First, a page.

Top 5 Media Gun Myths
#1 – Semi-Auto & Fully-Auto are not Interchangeable Terms, and the Latter is Extremely Difficult to Obtain
Semi-automatic platforms are very common in rifles, shotguns, and handguns, but differ from what is actually a fully-automatic firearm. A semi-auto will only fire one bullet when the trigger is pulled. The trigger must then be released, allowed to travel a short distance forward, and reset before it can be pulled again. Semi-auto firearms can be fired very fast, but they only shoot one bullet per every trigger pull. No special permit is required to obtain a semi-auto firearm unless it has other characteristics about it as specified in an individual state (MN example: Pistol Grip). A fully-auto firearm will fire multiple bullets in succession if constant pressure is maintained against the trigger until the user either ceases fire through releasing the trigger or runs out of ammunition. A lot of people believe that all firearms are of this nature and will endlessly shoot, but this is not the case. A fully-auto firearm, regardless of other defining characteristics, requires an “N.F.A. Tax Stamp” (National Firearms Act Tax Stamp) in order to purchase and own.
An NFA Tax Stamp costs $200.00 for an individual to get which is the same amount charged in 1934. So in short, fully-auto firearms are highly regulated, highly taxed, and very difficult to obtain with very few firearm dealers selling them across the United States. Semi-auto firearms on the other hand are very common, have great utility, lots of novelty, and do not require a specialized tax stamp.
#2 – The “MN Permit to Carry” does not exempt you from a Background Check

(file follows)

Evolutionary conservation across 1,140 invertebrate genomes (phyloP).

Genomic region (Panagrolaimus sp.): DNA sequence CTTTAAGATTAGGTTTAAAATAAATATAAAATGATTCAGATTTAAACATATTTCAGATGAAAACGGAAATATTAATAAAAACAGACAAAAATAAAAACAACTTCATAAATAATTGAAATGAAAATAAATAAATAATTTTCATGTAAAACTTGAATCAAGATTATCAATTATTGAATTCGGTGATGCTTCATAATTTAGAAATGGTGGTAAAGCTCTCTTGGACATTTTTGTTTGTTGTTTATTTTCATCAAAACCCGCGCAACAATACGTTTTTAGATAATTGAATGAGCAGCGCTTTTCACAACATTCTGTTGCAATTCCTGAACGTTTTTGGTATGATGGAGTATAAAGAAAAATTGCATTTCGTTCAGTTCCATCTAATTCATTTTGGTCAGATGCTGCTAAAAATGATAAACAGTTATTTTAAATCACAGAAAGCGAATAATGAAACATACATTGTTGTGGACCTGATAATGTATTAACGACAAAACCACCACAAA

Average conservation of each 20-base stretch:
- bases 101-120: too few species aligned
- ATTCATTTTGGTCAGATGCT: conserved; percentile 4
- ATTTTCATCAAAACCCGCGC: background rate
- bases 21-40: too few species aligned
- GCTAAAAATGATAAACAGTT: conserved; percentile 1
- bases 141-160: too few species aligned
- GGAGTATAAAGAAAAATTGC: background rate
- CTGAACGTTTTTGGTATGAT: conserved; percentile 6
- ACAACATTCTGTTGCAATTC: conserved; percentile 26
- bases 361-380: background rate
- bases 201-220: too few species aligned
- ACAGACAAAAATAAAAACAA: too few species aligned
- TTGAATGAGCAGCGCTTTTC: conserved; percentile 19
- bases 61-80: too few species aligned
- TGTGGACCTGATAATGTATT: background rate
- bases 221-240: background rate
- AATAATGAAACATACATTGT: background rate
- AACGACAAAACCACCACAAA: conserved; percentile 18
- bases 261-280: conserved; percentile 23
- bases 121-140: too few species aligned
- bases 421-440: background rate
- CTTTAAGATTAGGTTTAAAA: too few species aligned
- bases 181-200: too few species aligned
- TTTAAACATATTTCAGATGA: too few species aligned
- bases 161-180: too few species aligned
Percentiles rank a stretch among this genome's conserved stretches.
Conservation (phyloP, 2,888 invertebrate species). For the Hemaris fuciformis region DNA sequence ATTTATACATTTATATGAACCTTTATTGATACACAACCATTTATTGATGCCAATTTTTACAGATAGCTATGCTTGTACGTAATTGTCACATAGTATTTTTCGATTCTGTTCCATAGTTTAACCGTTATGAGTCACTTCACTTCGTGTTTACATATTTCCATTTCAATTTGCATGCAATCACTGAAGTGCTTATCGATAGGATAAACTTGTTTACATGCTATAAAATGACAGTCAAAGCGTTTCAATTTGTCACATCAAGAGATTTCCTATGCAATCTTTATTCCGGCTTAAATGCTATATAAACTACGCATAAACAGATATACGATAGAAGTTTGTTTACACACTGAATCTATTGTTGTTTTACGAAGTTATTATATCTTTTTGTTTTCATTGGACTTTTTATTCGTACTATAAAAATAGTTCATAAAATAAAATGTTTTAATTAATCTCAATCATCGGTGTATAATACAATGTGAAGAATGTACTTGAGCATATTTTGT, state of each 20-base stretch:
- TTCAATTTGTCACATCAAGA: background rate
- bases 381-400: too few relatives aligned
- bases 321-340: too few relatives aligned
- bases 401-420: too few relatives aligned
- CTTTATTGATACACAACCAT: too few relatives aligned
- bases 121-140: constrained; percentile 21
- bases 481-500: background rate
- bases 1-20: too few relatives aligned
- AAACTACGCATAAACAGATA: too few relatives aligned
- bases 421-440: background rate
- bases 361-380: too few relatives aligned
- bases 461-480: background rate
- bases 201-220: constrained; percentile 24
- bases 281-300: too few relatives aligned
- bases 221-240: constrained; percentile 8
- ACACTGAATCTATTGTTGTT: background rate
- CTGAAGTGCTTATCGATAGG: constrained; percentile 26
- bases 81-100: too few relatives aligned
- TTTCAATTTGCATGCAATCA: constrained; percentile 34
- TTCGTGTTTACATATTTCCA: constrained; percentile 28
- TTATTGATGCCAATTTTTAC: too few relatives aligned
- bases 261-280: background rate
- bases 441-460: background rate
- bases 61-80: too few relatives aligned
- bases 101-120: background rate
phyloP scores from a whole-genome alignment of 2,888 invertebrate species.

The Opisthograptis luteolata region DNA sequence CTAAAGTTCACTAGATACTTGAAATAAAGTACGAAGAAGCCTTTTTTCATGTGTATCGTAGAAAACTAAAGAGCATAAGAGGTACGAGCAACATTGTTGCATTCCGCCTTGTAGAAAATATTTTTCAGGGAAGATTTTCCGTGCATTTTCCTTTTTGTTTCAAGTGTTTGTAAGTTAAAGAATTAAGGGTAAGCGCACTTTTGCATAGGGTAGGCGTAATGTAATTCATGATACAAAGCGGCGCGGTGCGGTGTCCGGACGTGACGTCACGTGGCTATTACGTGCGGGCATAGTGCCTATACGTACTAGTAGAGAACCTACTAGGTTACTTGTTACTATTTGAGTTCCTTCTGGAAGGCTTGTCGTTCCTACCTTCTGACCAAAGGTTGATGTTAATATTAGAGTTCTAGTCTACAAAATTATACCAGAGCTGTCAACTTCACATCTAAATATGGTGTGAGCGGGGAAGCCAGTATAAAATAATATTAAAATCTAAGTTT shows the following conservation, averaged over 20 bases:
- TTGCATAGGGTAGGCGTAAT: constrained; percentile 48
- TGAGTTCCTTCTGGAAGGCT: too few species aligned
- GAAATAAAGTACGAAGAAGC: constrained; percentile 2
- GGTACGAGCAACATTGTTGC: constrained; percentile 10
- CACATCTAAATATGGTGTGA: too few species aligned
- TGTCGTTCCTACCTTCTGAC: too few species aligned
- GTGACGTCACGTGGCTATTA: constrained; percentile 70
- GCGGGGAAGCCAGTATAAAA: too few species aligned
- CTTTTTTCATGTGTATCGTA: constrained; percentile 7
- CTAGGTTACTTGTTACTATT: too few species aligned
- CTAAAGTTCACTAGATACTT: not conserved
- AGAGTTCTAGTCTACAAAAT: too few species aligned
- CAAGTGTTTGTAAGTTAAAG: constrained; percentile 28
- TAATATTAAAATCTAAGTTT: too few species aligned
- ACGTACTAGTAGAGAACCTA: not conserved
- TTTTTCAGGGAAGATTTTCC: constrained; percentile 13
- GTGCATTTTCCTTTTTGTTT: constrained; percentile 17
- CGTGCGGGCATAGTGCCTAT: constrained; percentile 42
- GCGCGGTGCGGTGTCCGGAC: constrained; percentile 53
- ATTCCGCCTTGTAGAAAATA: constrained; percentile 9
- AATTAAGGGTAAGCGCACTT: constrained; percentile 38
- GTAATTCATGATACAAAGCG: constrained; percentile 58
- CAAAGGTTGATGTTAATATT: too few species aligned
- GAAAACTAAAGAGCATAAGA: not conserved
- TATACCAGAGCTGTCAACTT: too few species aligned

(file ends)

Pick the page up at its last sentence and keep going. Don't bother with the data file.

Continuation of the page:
A Minnesota Permit to Carry affords you the ability to do a lot of things, but exempting you from background checks when purchasing firearms from an FFL is notone of them. With a MN Permit to Carryyou are allowed to carry what is defined to be a pistol in the state of MN either open or concealed. There is no provision mandating that it be concealed, we are an open carry state. Your MN Permit to Carry is also honored in 25 other states for carry purposes (as of June 30th, 2014): Montana, Idaho, Wyoming, South Dakota, Nebraska, Utah, Arizona, Alaska, Kansas, Oklahoma, Iowa, Missouri, Arkansas, Louisiana, Mississippi, Alabama, Tennessee, Kentucky, Wisconsin, Michigan, Indiana, Virginia, North Carolina, and Vermont. If you have your MN Permit to Carry you also do not need to have a MN Permit to Acquire when wanting to purchase pistols or modern sporting rifles because it serves that dual purpose in MN. The one item that most people who have a MN Permit to Carry get confused about is believing that they do not need to do a background check when purchasing a firearm because they have this permit. This is completely false and here’s why. When you submit your paperwork to get a MN Permit to Carry a background check is performed on you to identify if you can legally own or possess firearms. This aforementioned background check is performed for only the state of Minnesota or the state in which you are applying. When you purchase a firearm through a retail store, or FFL, the background check that is performed on you is conducted Federally (on a national scale) and we talk to an actual Federal agent. It is very possible for an individual to be spick ‘n span in one state, but a complete and utter felon in another. In this mentioned scenario, you could receive a Permit to Carry in that given state, but be denied 100% of the time when purchasing firearms. This is the difference between state background checks and Federal background checks.